In the latest issue of American Scientist I write about the awkward and ugly business of trying to present mathematical typography on the web. All the while I was writing the column, I had constantly in mind the uncomfortable knowledge that the column itself—with all of its examples of equations and arcane symbols—would have to be prepared for presentation in HTML. The conversion went more smoothly than I expected, thanks to the energy and expertise of Anna Lena Phillips. Nevertheless, I recommend reading the PDF version.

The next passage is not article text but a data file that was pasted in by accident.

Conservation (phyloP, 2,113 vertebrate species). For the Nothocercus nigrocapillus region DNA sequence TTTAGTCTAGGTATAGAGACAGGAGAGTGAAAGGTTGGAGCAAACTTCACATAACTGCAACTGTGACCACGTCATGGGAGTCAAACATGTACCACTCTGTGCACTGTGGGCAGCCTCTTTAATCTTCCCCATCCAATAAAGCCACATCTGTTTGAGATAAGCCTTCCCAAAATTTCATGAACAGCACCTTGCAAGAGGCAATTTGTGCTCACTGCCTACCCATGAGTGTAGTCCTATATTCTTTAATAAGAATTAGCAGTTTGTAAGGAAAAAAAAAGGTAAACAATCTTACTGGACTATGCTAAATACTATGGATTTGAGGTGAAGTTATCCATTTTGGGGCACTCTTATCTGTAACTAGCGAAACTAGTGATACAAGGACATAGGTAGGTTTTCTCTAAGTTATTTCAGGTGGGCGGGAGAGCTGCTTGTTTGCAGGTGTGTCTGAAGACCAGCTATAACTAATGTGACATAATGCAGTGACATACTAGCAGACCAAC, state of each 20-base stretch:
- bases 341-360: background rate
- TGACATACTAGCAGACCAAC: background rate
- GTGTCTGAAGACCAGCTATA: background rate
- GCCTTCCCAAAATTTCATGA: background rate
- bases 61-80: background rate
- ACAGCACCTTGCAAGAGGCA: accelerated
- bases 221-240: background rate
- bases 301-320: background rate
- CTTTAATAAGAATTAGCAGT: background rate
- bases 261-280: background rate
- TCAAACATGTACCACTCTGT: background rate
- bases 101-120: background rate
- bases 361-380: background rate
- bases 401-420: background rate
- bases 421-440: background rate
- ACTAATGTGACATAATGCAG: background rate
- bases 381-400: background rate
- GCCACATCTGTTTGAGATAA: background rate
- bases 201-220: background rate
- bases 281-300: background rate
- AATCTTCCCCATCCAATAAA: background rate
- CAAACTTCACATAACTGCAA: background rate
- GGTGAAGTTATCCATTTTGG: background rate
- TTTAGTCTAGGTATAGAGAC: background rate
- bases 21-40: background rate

This is not a new idea. Most of the recent discussion of embedable or linkable fonts focuses on legal impediments, which seem quite manageable to me (though of course I’m not a lawyer, nor am I an owner of typeface copyrights). Are there other reasons to back away from such a proposal? The bandwidth required seems moderate by present-day standards, and there are obvious schemes for avoiding waste by sending only glyphs that are actually needed in a document and not already present on the client computer. Publishers and advertisers would doubtless abuse the facility with garish attempts to attract attention, but we survived the <marquee> and <blink> tags back in the nineties, and an attack of circus-poster typefaces seems no more obnoxious. Am I missing something obvious?